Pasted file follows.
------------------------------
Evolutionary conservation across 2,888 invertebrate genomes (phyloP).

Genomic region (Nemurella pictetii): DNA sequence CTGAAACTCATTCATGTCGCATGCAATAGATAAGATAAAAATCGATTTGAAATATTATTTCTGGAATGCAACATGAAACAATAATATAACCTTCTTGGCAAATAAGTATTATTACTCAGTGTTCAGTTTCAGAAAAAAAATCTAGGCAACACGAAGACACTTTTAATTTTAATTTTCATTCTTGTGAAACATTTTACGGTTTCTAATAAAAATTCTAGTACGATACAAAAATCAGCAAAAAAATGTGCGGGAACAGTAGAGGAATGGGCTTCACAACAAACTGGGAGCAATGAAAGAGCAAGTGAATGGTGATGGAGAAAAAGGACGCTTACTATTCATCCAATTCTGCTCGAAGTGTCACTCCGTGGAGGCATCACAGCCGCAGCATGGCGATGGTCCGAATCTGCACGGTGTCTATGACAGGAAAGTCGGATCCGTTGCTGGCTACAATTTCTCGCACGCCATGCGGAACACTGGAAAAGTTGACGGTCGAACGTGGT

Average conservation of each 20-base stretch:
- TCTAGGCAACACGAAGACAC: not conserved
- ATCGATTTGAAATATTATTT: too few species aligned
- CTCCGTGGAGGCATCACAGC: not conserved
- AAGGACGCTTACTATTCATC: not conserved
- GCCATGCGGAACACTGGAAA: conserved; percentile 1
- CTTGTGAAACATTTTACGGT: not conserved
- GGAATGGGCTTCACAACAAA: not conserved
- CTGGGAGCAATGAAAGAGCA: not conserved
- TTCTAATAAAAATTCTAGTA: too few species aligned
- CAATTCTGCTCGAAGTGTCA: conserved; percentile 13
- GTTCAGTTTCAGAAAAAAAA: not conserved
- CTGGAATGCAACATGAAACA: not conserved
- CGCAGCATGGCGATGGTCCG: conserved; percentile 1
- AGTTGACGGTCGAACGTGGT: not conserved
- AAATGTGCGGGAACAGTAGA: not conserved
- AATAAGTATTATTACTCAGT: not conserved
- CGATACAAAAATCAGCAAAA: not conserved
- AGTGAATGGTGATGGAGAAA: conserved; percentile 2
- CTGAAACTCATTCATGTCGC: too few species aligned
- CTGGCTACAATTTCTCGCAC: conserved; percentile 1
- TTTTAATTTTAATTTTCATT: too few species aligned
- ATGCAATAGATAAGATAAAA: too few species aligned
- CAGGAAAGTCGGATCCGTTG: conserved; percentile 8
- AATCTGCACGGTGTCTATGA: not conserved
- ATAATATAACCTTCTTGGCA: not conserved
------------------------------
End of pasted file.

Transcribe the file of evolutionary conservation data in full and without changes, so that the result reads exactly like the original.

Evolutionary conservation across 2,888 invertebrate genomes (phyloP).

Genomic region (Nemurella pictetii): DNA sequence CTGAAACTCATTCATGTCGCATGCAATAGATAAGATAAAAATCGATTTGAAATATTATTTCTGGAATGCAACATGAAACAATAATATAACCTTCTTGGCAAATAAGTATTATTACTCAGTGTTCAGTTTCAGAAAAAAAATCTAGGCAACACGAAGACACTTTTAATTTTAATTTTCATTCTTGTGAAACATTTTACGGTTTCTAATAAAAATTCTAGTACGATACAAAAATCAGCAAAAAAATGTGCGGGAACAGTAGAGGAATGGGCTTCACAACAAACTGGGAGCAATGAAAGAGCAAGTGAATGGTGATGGAGAAAAAGGACGCTTACTATTCATCCAATTCTGCTCGAAGTGTCACTCCGTGGAGGCATCACAGCCGCAGCATGGCGATGGTCCGAATCTGCACGGTGTCTATGACAGGAAAGTCGGATCCGTTGCTGGCTACAATTTCTCGCACGCCATGCGGAACACTGGAAAAGTTGACGGTCGAACGTGGT

Average conservation of each 20-base stretch:
- TCTAGGCAACACGAAGACAC: not conserved
- ATCGATTTGAAATATTATTT: too few species aligned
- CTCCGTGGAGGCATCACAGC: not conserved
- AAGGACGCTTACTATTCATC: not conserved
- GCCATGCGGAACACTGGAAA: conserved; percentile 1
- CTTGTGAAACATTTTACGGT: not conserved
- GGAATGGGCTTCACAACAAA: not conserved
- CTGGGAGCAATGAAAGAGCA: not conserved
- TTCTAATAAAAATTCTAGTA: too few species aligned
- CAATTCTGCTCGAAGTGTCA: conserved; percentile 13
- GTTCAGTTTCAGAAAAAAAA: not conserved
- CTGGAATGCAACATGAAACA: not conserved
- CGCAGCATGGCGATGGTCCG: conserved; percentile 1
- AGTTGACGGTCGAACGTGGT: not conserved
- AAATGTGCGGGAACAGTAGA: not conserved
- AATAAGTATTATTACTCAGT: not conserved
- CGATACAAAAATCAGCAAAA: not conserved
- AGTGAATGGTGATGGAGAAA: conserved; percentile 2
- CTGAAACTCATTCATGTCGC: too few species aligned
- CTGGCTACAATTTCTCGCAC: conserved; percentile 1
- TTTTAATTTTAATTTTCATT: too few species aligned
- ATGCAATAGATAAGATAAAA: too few species aligned
- CAGGAAAGTCGGATCCGTTG: conserved; percentile 8
- AATCTGCACGGTGTCTATGA: not conserved
- ATAATATAACCTTCTTGGCA: not conserved